These preachers are quick to point out the apparent hypocrisy of liberal clergymen who were politically active against the Vietnam war or nuclear energy, but who denounce similar activism from conservatives. “Nobody’s ever accused the National Council of Churches of mixing religion and politics,” complains one of them, adding that when he gets involved, “that’s violating separation of church and state.”
By the end of the election campaign, it was clear that American religious leaders were sharply divided. Liberal religious leaders claimed that conservative preachers wrongly implied that people who did not agree with them were not Christians. The National Council of Churches, an object of the ire of these conservatives, issued a statement that “there can be discerned no exclusively ‘Christian vote.”’
The conservatives, on the other hand, were convinced that they were on a mission from God to turn the country around morally, and that their liberal fellow clergymen were part of the problem. Indeed, when the Moral Majority decided that a Baptist minister who had served in Congress for 16 years was too liberal, they helped to organize some 2,000 volunteers to go from door to door in favor of the minister’s opponent. “It was the Moral Majority movement that very quietly, but very effectively, covered my district like a tent,” admitted the preacher, who was defeated in the primary election.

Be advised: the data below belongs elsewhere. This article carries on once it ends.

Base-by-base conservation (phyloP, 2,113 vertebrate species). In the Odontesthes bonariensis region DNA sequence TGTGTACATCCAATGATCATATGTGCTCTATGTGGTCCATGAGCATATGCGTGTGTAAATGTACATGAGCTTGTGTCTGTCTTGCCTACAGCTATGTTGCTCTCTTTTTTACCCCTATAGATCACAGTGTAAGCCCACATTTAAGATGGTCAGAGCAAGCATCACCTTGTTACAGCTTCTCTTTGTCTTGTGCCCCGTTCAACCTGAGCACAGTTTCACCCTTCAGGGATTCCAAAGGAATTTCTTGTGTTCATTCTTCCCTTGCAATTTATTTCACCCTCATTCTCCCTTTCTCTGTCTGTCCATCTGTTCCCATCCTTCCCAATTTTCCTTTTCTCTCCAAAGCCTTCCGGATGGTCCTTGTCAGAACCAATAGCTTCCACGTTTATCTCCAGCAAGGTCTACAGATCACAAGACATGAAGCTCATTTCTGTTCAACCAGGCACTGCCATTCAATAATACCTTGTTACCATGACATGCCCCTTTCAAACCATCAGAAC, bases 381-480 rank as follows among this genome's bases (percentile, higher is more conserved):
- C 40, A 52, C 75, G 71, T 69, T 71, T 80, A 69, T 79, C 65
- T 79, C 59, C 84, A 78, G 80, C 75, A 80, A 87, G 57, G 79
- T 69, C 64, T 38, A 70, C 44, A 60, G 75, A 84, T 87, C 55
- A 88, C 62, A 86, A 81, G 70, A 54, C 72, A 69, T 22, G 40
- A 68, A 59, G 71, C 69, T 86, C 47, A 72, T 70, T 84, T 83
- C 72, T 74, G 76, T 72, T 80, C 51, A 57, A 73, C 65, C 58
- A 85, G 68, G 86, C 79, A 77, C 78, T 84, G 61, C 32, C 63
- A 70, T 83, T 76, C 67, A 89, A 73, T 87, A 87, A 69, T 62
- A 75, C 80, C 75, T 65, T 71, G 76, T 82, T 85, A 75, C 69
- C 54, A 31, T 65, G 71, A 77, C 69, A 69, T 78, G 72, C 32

There is no doubt that many of the politically active preachers of the Electric Church are deeply concerned about the rising tide of immorality in America and the world. Most of them feel strongly that a nation that tolerates abortion cannot have God’s approval, and any sincere Christian would have to agree. They believe that a national lack of interest in the Bible has contributed to the moral breakdown we see today. In a TV sermon one of their leaders said: “We must all study the Bible and learn to believe in God. It is vital that we follow His teachings so that we will have the strength to fight back against the immoral and blasphemous forces that are taking over politics and the media.”
What Christian would deny that we must study the Bible and believe in God? The question is, Does God teach us in the Bible to “fight back” for control of politics and the media? Is that the message God’s Word contains for our generation?
You may recall that Jesus Christ had more than one opportunity to exercise political power, but never chose to do so. When people saw that he could feed them miraculously they sought to make him king, doubtless thinking that their economic problems would be solved. The account relates that “when the men saw the signs he performed [feeding about 5,000 men with only five loaves and two fishes], they began to say: ‘This is for a certainty the prophet that was to come into the world.’ Therefore Jesus, knowing they were about to come and seize him to make him a king, withdrew again into the mountain all alone.”—John 6:14, 15.
Jesus did not seek political power; he ran from it! Why should he wish to become embroiled in the dirty politics of Judea and Galilee? As Jesus later pointed out to Pontius Pilate, “My kingdom is no part of this world.” (John 18:36) If Jesus’ kingdom was not of this world when he was on earth, is it now of this world just because Jesus is in heaven? That would not be logical, would it?
Jesus knew that he could not reform the corrupt politics of his day, and he did not try. He knew that if he had become a political messiah promising freedom from Roman oppression, he would only have been used by various interest groups, such as the Jewish nationalist Zealot party, and then he would have been discarded. None of this would have brought any glory to his Father, Jehovah God.